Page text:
The blind leading the blind

The blind leading the blind November 18, 2018

While I was in college there was a blind student one year below me.  I never had a class with him, and only spoke with him once, but everyone on campus knew him.  He was part of the chapel’s music ministry, having to memorize the words and notes of every song they prepared for Mass.  He walked around campus with great ease using one of those distinctive white canes used by the blind.

One day after Mass as I walked out of the chapel, I noticed him standing by the door as if waiting for someone.  As I passed him, I involuntarily turned around and noticed a student introducing him to an older man.  The older man also had one of those distinctive white canes.  The older blind man did not appear to be a student. “He must be a visitor,” I thought.

Once outside the chapel feeling the chilly air on my cheeks, I stopped a few steps away from the door to observe what was going to happen next.  I saw the student and the older man exit the chapel chatting calmly.  I heard the student’s distinctive high pitched laugh.  As they got closer to me the young man said as he tapped the edge of the sidewalk with his cane, “here you have to be careful with the bushes.”  I became intrigued and watched the two blind men descend the steps near the chapel toward the traffic circle.  The young student spoke again as both men tapped the curve with their canes, “here you reach a circle.  Now follow me.”  The young man led the older man all around the circle, both tapping their canes along the curve as to assure that the curve was still there.  I watched in amazement as they went all the way around and returned with great ease to the starting point.  “Now we are back to where we started,” the young man explained.

As I walked to class I realized that I had learned a valuable lesson just as the older man had learned how to move around campus.  “It is possible for the blind to lead the blind.”  The young man had gained certain knowledge because he was blind, and was able to share it.  As someone with sight, I would have not known how to explain things to the older man, and I would not have been aware of the dangers to avoid or the necessary precautions to take.  The young student was the best teacher because he was blind.  It was because of his blindness, his weakness, that he was stronger.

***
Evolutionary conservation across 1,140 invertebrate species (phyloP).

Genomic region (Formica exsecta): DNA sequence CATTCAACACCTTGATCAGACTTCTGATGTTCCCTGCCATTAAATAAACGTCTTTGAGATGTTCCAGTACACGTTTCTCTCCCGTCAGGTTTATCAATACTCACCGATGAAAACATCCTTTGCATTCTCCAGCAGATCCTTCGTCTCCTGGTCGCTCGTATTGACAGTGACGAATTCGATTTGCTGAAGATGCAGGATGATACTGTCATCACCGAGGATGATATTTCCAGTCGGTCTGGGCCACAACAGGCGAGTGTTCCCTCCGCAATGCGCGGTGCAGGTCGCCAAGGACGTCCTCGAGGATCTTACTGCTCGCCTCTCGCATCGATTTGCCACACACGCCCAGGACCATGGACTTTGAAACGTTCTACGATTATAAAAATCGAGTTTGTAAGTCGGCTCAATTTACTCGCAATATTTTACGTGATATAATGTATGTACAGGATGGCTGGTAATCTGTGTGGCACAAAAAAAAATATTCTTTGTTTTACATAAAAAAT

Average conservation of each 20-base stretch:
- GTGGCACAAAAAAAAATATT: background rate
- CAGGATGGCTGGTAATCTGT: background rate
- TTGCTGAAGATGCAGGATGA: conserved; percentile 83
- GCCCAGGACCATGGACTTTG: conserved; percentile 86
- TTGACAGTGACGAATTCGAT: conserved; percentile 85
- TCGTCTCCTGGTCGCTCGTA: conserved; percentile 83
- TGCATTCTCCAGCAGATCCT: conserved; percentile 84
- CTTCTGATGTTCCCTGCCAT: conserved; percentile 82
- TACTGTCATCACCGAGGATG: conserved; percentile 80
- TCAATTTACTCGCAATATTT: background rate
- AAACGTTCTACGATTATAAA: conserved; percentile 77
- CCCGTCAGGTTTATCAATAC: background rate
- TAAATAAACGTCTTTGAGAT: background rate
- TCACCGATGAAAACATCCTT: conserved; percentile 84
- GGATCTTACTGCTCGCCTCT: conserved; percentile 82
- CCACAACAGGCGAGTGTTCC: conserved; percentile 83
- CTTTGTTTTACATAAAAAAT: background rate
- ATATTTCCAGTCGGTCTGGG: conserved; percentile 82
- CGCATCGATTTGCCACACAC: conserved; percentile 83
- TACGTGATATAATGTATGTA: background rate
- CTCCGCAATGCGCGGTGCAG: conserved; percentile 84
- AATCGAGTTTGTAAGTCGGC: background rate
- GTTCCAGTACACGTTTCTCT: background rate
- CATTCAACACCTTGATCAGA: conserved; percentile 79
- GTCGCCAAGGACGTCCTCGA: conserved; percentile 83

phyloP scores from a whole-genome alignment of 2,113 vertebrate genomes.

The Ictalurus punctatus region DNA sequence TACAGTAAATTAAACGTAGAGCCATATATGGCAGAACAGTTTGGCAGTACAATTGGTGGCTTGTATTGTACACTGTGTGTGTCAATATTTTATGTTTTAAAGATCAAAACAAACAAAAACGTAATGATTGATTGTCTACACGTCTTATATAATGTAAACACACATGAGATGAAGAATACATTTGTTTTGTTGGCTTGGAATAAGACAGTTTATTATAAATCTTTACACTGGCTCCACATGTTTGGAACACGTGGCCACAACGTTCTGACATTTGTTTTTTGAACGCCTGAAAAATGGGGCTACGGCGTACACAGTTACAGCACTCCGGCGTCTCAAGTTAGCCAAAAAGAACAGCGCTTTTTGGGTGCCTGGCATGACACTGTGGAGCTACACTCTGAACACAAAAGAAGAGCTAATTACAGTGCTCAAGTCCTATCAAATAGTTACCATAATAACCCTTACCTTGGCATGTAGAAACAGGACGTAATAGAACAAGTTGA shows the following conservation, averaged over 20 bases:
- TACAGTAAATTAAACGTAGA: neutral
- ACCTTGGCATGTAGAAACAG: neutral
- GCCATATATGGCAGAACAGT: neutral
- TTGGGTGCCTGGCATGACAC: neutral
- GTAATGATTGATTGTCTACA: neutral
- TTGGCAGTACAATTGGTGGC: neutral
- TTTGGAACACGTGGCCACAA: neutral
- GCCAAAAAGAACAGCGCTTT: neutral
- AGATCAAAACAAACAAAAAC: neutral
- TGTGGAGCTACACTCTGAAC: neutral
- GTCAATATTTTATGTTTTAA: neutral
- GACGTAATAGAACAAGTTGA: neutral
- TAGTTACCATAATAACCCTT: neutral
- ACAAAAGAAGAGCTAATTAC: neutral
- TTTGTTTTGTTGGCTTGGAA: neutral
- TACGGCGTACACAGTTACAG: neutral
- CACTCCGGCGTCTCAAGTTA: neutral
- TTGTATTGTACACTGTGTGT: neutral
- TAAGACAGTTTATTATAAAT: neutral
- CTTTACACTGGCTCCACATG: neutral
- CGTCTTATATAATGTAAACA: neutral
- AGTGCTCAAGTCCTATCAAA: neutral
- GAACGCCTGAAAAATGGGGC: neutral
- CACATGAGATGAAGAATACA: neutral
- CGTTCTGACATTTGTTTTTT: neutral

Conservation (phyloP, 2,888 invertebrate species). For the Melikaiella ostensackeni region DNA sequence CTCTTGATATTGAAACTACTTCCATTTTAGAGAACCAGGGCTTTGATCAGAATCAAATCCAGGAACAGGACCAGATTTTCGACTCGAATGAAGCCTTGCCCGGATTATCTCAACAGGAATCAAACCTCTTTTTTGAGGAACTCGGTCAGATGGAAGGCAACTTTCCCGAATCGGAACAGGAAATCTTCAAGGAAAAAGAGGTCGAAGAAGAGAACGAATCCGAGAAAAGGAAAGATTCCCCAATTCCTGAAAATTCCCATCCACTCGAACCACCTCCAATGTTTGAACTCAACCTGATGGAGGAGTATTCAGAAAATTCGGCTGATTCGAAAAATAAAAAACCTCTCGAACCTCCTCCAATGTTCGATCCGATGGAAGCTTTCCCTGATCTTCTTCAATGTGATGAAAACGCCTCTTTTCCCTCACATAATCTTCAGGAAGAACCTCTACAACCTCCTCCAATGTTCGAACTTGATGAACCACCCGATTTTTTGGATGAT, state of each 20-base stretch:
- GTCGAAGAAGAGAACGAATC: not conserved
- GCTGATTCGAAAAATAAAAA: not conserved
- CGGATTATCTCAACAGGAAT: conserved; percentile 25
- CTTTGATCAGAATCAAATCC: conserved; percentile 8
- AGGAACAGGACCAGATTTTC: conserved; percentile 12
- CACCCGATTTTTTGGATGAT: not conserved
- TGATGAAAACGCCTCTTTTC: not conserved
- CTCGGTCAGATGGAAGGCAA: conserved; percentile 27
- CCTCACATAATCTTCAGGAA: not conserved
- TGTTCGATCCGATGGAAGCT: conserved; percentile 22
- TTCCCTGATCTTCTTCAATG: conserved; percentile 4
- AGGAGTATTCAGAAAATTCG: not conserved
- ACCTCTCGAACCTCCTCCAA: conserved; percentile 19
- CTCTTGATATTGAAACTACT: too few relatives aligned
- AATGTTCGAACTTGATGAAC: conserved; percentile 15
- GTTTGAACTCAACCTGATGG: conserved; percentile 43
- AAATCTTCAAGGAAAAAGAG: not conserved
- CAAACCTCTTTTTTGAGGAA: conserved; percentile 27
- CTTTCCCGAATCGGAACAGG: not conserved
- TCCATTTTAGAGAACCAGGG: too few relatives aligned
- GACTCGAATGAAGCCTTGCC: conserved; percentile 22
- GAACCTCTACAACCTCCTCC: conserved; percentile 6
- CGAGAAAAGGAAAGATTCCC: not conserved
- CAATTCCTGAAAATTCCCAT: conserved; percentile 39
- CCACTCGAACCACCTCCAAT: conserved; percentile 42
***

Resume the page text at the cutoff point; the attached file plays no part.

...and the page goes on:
Saint Paul wrote to the Corinthians, “for when I am weak, then I am strong.”  It is because of our life experiences, especially our mistakes, that we are able to give the best advice.  It is by recognizing our very own inadequacies that God is able to make us strong.  In life we are all sinners guiding other sinners to best follow God and be faithful Christians.  Our weakness makes us strong, and God allows us to use it for the building of His kingdom.

Picture is mine, all rights reserved.

 

"Francis Xavier''s statement,  “What a tragedy: how many souls are being shut out of heaven ..."

Zealous Missionary: Saint Francis Xavier
"I'm happy to know you enjoyed it!"

Called by Jesus: Saint Andrew
"Thank-you again. Always educational"

The Baltimore Basilica: the oldest cathedral
"thank-you for a wonderful article about St. Andrew."

Called by Jesus: Saint Andrew

Browse Our Archives



TRENDING AT PATHEOS Catholic
What Are Your Thoughts?leave a comment